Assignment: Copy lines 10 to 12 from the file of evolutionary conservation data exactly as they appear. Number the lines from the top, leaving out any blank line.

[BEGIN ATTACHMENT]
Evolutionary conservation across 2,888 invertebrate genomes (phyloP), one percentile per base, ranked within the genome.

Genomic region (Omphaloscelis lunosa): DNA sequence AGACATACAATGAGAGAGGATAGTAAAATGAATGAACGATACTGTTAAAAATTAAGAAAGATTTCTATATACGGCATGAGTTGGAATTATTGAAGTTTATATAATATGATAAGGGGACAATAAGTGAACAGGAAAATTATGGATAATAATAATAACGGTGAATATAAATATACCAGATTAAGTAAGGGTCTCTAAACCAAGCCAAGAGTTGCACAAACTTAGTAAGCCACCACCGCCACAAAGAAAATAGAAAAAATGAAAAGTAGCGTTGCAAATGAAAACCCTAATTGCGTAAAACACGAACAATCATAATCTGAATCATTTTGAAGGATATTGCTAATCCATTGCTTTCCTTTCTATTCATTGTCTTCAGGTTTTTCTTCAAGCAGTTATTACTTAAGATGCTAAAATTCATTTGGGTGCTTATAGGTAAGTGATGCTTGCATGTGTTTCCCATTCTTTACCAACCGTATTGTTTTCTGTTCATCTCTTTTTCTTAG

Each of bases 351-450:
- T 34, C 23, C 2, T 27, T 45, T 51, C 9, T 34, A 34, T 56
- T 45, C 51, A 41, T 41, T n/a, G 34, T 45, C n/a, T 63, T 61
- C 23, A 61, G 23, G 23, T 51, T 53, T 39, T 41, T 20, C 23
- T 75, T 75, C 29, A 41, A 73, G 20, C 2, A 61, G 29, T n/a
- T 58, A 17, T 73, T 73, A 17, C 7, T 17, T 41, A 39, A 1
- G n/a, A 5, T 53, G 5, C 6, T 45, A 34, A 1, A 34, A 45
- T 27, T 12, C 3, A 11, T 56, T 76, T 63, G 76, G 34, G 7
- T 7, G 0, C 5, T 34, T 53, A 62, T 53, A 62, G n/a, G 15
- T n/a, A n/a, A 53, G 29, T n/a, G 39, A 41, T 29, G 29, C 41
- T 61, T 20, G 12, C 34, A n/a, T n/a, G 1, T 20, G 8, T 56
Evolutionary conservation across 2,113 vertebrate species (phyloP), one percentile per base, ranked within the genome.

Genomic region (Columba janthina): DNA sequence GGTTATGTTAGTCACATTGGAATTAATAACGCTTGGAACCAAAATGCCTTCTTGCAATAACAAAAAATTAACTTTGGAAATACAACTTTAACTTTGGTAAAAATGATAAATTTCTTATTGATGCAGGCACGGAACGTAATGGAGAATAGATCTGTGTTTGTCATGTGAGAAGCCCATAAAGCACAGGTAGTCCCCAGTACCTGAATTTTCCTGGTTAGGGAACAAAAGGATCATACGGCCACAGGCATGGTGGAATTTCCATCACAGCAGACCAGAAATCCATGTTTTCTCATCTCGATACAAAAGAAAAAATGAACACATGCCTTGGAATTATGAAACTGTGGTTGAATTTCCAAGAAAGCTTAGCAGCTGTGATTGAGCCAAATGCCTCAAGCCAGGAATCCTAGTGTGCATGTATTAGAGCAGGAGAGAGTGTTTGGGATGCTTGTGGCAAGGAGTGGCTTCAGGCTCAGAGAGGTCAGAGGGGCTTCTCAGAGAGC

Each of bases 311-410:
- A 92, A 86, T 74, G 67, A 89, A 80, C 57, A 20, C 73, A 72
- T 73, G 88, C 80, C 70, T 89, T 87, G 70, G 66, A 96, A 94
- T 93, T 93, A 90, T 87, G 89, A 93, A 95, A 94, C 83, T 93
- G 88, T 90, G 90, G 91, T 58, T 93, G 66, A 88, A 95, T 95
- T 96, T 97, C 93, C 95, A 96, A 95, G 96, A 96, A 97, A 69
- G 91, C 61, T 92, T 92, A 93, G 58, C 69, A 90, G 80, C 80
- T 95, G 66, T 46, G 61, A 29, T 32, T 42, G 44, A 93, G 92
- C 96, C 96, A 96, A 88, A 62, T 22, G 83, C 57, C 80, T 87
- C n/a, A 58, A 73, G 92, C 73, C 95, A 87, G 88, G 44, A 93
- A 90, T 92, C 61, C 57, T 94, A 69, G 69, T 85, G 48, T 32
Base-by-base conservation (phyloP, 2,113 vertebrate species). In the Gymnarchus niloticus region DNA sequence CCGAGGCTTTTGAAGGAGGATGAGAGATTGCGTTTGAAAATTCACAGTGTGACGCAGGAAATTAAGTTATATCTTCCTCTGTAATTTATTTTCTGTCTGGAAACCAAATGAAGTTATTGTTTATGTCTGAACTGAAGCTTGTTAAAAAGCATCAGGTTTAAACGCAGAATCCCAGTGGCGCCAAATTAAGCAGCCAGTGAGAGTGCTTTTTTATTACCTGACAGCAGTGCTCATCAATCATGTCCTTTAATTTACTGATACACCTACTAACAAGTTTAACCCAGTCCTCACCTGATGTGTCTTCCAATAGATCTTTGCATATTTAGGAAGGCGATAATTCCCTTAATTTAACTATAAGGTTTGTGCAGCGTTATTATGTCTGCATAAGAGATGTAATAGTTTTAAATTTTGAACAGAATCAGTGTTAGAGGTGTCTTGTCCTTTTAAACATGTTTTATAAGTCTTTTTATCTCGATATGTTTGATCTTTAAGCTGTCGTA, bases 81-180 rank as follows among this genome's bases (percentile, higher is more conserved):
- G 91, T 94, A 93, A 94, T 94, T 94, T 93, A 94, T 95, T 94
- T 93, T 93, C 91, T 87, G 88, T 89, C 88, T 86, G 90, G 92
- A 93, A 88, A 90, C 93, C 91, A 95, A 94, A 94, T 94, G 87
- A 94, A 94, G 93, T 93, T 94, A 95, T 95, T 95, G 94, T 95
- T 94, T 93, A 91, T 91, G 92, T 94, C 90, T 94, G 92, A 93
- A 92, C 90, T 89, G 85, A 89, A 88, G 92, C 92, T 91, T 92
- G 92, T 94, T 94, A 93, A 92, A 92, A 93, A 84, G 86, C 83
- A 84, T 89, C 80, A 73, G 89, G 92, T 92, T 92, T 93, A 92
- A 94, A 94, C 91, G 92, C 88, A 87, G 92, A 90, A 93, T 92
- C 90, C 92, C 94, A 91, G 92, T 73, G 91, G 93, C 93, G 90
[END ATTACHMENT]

- T 27, T 12, C 3, A 11, T 56, T 76, T 63, G 76, G 34, G 7
- T 7, G 0, C 5, T 34, T 53, A 62, T 53, A 62, G n/a, G 15
- T n/a, A n/a, A 53, G 29, T n/a, G 39, A 41, T 29, G 29, C 41